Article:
The water-soaked US state of Colorado saw more rainfall Sunday that threatened to slow the search for the 500 people unaccounted for after several days of massive flooding.
Among the hundreds missing, officials suggested many may simply not be able to call loved ones because of damage to cell phone towers or power outages.
"But we're still bracing," Colorado Governor John Hickenlooper said.
"There are many, many homes that have been destroyed. A number have been collapsed and we haven't been in them yet," he told CNN.
Some 500 people are unaccounted for, Hickenlooper added.
In addition, thousands have been evacuated after torrential downpours washed away roads and inundated communities, claiming at least six lives.
Rain began pelting the western state earlier this week, with Boulder especially hard hit, seeing 7.2 inches (18.3 centimeters) of precipitation in about 15 hours starting Wednesday night.
And with more downpours affecting already flood-ravaged areas, the situation could get even worse, Hickenlooper warned.
It was raining in Boulder, a university town, by early afternoon and a flash flood warning was in effect, The Weather Channel predicted. The same was true for Denver, it said.
With the ground already saturated, "that's going to just really magnify the problems we've had so far," Hickenlooper said in reference to Boulder County.
"We're still trying to evacuate people," he added, noting that almost 2,000 residents had been moved out of Boulder alone.
Liz Donaghey, a spokeswoman for the Boulder Office of Emergency Management, said poor visibility had grounded several US National Guard helicopters deployed to the area to help people get out of danger.
"At this point it is a big concern with the weather," she told CNN in a separate interview.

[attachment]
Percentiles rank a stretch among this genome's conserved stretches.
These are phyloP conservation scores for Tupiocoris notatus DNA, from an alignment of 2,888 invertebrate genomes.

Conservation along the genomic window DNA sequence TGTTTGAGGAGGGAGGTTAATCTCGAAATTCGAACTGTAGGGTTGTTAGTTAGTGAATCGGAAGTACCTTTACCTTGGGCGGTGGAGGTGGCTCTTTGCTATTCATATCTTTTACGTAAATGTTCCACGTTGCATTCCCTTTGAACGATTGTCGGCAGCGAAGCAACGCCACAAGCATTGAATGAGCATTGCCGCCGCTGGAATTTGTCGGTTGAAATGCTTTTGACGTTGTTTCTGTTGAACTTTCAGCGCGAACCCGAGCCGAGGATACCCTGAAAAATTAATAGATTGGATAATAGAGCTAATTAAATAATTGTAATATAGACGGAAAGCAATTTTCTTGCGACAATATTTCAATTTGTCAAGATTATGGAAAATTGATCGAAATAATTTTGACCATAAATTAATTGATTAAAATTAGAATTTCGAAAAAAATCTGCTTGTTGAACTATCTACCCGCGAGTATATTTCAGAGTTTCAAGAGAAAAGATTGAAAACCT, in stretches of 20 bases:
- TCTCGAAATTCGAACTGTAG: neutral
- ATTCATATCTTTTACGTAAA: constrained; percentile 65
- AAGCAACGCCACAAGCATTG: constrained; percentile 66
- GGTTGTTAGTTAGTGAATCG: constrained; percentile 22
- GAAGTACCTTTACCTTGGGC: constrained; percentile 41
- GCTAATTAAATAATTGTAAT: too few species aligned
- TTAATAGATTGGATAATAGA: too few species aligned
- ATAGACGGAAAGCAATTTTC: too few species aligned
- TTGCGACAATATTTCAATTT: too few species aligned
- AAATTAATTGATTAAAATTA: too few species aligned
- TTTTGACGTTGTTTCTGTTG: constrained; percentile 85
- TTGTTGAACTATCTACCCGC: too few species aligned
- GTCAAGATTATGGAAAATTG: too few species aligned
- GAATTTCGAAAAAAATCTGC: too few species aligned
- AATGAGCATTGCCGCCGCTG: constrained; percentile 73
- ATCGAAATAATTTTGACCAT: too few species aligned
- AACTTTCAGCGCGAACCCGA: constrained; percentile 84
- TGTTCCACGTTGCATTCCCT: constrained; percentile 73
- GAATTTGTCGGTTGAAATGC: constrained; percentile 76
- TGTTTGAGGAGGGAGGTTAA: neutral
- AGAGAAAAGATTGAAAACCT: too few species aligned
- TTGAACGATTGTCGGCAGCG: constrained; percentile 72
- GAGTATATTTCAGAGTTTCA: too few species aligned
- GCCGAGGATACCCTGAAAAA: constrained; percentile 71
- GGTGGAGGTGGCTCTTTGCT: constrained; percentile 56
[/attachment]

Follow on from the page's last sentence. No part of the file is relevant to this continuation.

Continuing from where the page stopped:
On Saturday, hail the size of peas or even marbles pummeled parts of the city of Aurora, according to local weather reports. A series of thunderstorms also struck the area.
Raging floodwaters, already presumed to have killed at least five people, apparently claimed the life of a sixth.
The latest apparent victim is an 80-year-old woman who was injured and couldn't get out of her home, the Denver Post quoted John Schulz, spokesman for the Larimer County sheriff's department, as saying.
"There might be further loss of life," Boulder County Sheriff Joe Pelle told reporters earlier. "It's certainly a high probability ... We're hoping to reach everyone as soon as possible."
But some additional help was on the way, with President Barack Obama declaring a major disaster in Colorado and ordering federal aid to support state and local efforts.
"Assistance can include grants for temporary housing and home repairs, low-cost loans to cover uninsured property losses, and other programs to help individuals and business owners recover from the effects of the disaster," the White House said.
Hickenlooper welcomed the assistance, saying the Federal Emergency Management Agency "has been terrific."
The Wyoming National Guard was helping the evacuation effort after Governor Matt Mead activated five UH-60 Black Hawk helicopters and 20 crew members, the state's military department said.
Some 1,200 residents were pulled out of the Pinewood Springs area by the National Guard and Fort Carson personnel, state authorities said on Twitter.
But many others were still awaiting rescue, which authorities said could take days for some.
Officials said there were widespread power outages as streets became raging rivers after the state received months' worth of rain in just a few days.
Pictures from helicopter cameras showed heavy rain had reduced the towns of Jamestown, Lyons and Longmont to little more than islands, with ready-to-eat meals being dropped to stranded, anxious residents below.
Residents' furry friends were also stranded by the torrential rains.
"Our victims' advocates told me tonight there were almost as many pets as people getting off the evacuation helicopters today," the Larimer County Sheriff's Office tweeted.
Weld County Commissioner Sean Conway called the widespread flooding an "epic event."
"It is a once in 500 years or 1,000 years situation," he told the Denver Post.
Hickenlooper concurred. "This is a heck of a storm," he said.